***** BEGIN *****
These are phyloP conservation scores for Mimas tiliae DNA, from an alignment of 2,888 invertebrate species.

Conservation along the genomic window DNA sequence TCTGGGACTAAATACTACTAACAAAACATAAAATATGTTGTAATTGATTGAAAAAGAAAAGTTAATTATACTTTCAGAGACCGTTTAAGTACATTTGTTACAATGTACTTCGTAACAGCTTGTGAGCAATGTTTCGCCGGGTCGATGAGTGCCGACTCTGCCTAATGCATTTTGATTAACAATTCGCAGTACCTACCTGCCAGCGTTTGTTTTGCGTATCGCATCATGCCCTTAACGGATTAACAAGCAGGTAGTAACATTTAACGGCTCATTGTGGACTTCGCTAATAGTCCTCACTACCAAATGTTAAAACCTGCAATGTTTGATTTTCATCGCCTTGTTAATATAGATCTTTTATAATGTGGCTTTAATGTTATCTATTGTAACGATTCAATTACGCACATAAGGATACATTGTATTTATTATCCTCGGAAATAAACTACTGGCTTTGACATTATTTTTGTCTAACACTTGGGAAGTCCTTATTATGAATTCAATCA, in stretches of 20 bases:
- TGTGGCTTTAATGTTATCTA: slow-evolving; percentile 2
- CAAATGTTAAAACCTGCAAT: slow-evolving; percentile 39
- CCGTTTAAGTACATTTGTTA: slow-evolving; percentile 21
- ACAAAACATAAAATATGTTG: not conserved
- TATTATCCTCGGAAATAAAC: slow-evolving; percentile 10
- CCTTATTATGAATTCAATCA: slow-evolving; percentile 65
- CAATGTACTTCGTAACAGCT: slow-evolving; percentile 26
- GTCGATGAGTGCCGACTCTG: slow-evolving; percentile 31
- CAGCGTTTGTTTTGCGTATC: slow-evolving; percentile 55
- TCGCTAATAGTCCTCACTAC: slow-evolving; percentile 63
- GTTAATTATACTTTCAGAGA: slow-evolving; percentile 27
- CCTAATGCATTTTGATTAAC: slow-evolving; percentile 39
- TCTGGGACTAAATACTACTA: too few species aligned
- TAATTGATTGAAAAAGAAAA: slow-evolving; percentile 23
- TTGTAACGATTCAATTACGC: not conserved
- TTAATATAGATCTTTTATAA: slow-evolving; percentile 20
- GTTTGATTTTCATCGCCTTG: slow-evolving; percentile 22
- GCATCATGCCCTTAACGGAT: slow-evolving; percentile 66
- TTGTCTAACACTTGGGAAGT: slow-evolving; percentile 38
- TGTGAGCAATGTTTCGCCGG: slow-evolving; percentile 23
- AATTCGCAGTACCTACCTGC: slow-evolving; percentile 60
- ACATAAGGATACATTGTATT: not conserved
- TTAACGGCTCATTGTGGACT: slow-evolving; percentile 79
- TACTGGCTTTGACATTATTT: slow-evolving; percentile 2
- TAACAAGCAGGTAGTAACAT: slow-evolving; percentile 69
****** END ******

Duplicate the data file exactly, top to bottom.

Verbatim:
These are phyloP conservation scores for Mimas tiliae DNA, from an alignment of 2,888 invertebrate species.

Conservation along the genomic window DNA sequence TCTGGGACTAAATACTACTAACAAAACATAAAATATGTTGTAATTGATTGAAAAAGAAAAGTTAATTATACTTTCAGAGACCGTTTAAGTACATTTGTTACAATGTACTTCGTAACAGCTTGTGAGCAATGTTTCGCCGGGTCGATGAGTGCCGACTCTGCCTAATGCATTTTGATTAACAATTCGCAGTACCTACCTGCCAGCGTTTGTTTTGCGTATCGCATCATGCCCTTAACGGATTAACAAGCAGGTAGTAACATTTAACGGCTCATTGTGGACTTCGCTAATAGTCCTCACTACCAAATGTTAAAACCTGCAATGTTTGATTTTCATCGCCTTGTTAATATAGATCTTTTATAATGTGGCTTTAATGTTATCTATTGTAACGATTCAATTACGCACATAAGGATACATTGTATTTATTATCCTCGGAAATAAACTACTGGCTTTGACATTATTTTTGTCTAACACTTGGGAAGTCCTTATTATGAATTCAATCA, in stretches of 20 bases:
- TGTGGCTTTAATGTTATCTA: slow-evolving; percentile 2
- CAAATGTTAAAACCTGCAAT: slow-evolving; percentile 39
- CCGTTTAAGTACATTTGTTA: slow-evolving; percentile 21
- ACAAAACATAAAATATGTTG: not conserved
- TATTATCCTCGGAAATAAAC: slow-evolving; percentile 10
- CCTTATTATGAATTCAATCA: slow-evolving; percentile 65
- CAATGTACTTCGTAACAGCT: slow-evolving; percentile 26
- GTCGATGAGTGCCGACTCTG: slow-evolving; percentile 31
- CAGCGTTTGTTTTGCGTATC: slow-evolving; percentile 55
- TCGCTAATAGTCCTCACTAC: slow-evolving; percentile 63
- GTTAATTATACTTTCAGAGA: slow-evolving; percentile 27
- CCTAATGCATTTTGATTAAC: slow-evolving; percentile 39
- TCTGGGACTAAATACTACTA: too few species aligned
- TAATTGATTGAAAAAGAAAA: slow-evolving; percentile 23
- TTGTAACGATTCAATTACGC: not conserved
- TTAATATAGATCTTTTATAA: slow-evolving; percentile 20
- GTTTGATTTTCATCGCCTTG: slow-evolving; percentile 22
- GCATCATGCCCTTAACGGAT: slow-evolving; percentile 66
- TTGTCTAACACTTGGGAAGT: slow-evolving; percentile 38
- TGTGAGCAATGTTTCGCCGG: slow-evolving; percentile 23
- AATTCGCAGTACCTACCTGC: slow-evolving; percentile 60
- ACATAAGGATACATTGTATT: not conserved
- TTAACGGCTCATTGTGGACT: slow-evolving; percentile 79
- TACTGGCTTTGACATTATTT: slow-evolving; percentile 2
- TAACAAGCAGGTAGTAACAT: slow-evolving; percentile 69